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Let Virginia promote the real first Thanksgiving

November 18, 2007 12:36 am



CHARLOTTESVILLE--Could Virginia's Thanksgiving be the gift that keeps on giving? Yes. Maybe in more ways than one.

Never inclined to hide its history under a basket, Virginia completed this year a successful and rewarding commemoration of its origins 400 years ago at Jamestown. We received front-page coverage, not only in national publications, but also throughout the world.

Why? Because there are so many aspects of Virginia's history--many uplifting and inspiring, others problematic and regrettable--that invite re-examination, discussion, and debate.

In other words, within Virginia's long history--brave and fateful, good or bad--there are lessons for modern America about how we came to be and the consequences of historic choices. Virginia's story offers insight and better understanding into our national narrative.

Yet one key feature of Virginia's historic development--an early and important chapter--remains, if not neglected, insufficiently recognized.

I refer to the first Thanksgiving held in America. It took place on what is now the site of Berkeley Plantation in Charles City County. This giving of thanks took place on Dec. 4, 1619--or, as another way of looking at it, precisely one year and 17 days before the Pilgrims landed in New England, and 12 years after Jamestown's founding.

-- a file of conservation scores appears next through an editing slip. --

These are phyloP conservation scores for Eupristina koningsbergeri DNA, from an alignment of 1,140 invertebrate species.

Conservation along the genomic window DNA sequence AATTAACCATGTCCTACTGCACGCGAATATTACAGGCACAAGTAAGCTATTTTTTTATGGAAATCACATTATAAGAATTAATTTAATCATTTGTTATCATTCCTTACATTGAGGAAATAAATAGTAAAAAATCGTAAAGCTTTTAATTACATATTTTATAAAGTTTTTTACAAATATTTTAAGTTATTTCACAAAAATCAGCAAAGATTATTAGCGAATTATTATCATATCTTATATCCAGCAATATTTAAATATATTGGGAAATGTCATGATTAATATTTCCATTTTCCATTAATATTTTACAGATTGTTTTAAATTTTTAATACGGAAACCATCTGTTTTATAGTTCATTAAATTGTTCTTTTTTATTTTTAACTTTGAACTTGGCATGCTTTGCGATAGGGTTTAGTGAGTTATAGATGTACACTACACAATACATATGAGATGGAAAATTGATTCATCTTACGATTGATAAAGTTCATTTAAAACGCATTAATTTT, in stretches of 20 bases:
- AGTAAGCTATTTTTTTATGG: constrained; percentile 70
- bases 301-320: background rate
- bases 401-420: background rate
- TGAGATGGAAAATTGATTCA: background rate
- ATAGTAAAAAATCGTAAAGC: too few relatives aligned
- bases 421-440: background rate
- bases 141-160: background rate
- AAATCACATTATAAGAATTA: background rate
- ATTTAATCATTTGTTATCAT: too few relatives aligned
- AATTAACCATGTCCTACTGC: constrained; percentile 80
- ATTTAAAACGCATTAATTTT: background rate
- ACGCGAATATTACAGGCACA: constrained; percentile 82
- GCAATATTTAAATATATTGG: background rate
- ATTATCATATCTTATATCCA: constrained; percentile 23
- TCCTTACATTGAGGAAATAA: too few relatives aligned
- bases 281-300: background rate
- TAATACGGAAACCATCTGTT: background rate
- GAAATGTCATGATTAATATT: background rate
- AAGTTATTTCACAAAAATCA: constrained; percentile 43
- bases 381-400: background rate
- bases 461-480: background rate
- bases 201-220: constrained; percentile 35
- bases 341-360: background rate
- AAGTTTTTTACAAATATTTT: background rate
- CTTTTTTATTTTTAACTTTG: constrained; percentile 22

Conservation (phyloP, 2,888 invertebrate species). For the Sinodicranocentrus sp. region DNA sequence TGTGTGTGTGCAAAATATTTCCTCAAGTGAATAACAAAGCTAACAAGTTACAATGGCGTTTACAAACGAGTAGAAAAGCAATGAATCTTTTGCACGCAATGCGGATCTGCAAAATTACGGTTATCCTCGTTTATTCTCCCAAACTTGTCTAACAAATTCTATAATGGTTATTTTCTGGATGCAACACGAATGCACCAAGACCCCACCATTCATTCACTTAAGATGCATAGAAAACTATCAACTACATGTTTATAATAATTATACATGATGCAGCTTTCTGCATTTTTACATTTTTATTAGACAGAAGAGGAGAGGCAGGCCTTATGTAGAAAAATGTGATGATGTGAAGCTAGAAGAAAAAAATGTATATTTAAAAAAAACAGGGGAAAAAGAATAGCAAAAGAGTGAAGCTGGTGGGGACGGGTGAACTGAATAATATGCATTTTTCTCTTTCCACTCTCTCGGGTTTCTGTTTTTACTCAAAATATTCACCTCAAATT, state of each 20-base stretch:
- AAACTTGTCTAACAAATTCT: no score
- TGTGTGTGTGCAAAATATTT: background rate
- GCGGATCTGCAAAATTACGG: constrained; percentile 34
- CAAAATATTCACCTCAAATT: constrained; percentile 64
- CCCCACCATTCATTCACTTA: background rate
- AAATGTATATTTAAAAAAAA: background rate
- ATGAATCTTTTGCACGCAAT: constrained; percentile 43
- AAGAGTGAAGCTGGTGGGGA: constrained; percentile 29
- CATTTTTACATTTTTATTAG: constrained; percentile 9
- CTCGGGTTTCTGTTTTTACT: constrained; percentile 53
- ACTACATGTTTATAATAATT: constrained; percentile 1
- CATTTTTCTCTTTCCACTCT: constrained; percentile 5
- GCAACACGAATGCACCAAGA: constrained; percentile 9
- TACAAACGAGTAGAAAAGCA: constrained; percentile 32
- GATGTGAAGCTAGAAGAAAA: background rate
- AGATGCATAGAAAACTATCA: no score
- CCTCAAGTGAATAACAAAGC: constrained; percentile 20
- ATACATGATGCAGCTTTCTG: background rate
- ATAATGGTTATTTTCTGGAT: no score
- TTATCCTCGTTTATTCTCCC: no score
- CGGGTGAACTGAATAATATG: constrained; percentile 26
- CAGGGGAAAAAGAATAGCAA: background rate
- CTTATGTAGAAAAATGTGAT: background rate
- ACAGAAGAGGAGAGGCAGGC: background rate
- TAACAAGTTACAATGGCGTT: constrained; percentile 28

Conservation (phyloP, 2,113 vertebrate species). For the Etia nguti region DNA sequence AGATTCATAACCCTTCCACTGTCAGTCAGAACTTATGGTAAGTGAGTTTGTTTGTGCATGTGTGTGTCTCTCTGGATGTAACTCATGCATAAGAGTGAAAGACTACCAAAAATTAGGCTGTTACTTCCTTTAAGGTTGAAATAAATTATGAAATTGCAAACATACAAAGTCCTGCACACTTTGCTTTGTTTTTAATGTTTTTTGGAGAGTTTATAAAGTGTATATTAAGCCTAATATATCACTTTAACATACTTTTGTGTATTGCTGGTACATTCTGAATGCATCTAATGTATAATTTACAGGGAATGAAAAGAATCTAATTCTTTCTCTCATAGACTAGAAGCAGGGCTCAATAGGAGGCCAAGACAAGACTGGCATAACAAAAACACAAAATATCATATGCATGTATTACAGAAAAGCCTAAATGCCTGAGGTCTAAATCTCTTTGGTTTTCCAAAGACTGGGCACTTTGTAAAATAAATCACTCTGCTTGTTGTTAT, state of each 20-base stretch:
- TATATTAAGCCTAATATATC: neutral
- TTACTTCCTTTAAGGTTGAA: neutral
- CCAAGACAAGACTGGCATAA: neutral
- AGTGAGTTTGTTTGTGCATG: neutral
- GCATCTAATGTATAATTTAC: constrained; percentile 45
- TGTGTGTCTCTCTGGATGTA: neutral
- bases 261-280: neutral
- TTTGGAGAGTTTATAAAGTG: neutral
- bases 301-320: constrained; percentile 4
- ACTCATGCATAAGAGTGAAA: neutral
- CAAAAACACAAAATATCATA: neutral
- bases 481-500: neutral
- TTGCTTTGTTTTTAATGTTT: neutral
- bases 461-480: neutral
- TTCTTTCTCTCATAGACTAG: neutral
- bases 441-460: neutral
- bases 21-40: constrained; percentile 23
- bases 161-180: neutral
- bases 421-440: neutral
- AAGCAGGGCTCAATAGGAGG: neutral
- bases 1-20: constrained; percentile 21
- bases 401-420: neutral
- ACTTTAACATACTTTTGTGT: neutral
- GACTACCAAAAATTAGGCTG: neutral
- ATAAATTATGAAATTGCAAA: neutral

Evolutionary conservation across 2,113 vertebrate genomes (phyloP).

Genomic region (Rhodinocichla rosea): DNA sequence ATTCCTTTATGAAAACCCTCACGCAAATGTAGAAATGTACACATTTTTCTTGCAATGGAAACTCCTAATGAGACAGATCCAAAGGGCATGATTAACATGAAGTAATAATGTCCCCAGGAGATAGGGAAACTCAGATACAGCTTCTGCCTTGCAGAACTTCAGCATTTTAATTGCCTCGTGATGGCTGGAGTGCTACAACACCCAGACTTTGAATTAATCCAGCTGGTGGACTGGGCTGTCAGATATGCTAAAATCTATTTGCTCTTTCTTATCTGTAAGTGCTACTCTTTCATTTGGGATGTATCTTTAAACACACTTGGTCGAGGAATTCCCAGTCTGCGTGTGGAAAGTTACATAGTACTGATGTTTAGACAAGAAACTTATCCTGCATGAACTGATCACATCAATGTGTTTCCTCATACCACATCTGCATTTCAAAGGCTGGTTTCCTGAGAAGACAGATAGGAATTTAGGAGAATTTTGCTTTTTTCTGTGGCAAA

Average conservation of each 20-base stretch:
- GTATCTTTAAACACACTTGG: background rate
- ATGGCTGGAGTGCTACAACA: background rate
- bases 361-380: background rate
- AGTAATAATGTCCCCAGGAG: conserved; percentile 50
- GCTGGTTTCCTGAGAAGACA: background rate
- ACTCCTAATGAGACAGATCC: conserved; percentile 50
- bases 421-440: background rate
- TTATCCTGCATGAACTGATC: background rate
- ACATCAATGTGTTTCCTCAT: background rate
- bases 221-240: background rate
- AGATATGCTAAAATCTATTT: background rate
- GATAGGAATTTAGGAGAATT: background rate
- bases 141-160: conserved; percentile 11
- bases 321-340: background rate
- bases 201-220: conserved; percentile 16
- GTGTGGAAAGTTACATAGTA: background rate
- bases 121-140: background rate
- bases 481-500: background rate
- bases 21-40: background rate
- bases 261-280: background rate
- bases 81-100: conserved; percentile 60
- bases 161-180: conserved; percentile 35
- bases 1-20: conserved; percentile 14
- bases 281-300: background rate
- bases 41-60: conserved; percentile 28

The Pilgrims--more accurately, their latter-day marketers--would leave you with a different perception. In their telling, the runner-up gets top billing.

It is not supposition that brings one to the above conclusion. On Nov. 9, 1962, Virginia state Sen. John Wicker sent a telegram to President John F. Kennedy, taking issue with the previous year's Presidential Thanksgiving Proclamation. Wicker claimed he already had proved to the governor of Massachusetts the validity of Virginia's claim to the first Thanksgiving by the simple expedient of hauling out the records.

'unconquerable bias'

In response, Wicker received an apologetic reply from none other than famed historian Arthur Schlesinger Jr. Writing on behalf of the president, Schlesinger attributed the "error" to "unconquerable New England bias on the part of the White House staff."

But at least the White House mended its ways. President Kennedy's next Thanksgiving Proclamation stated that "over three centuries ago, our forefathers in Virginia and Massachusetts, far from home in a lonely wilderness, set aside a time of Thanksgiving."

Wicker, who hailed from Richmond, found elation in the fact the White House had responded at all. Now the president actually had mentioned Virginia first!

In some respects, we can look back upon that as whimsical exchange. Yet the fact remains that when the historic record speaks, the correct conclusion cannot be avoided: An organized Thanksgiving was held in Virginia more than a year before the Pilgrims stepped off the Mayflower and two years prior to the Massachusetts Thanksgiving in 1621.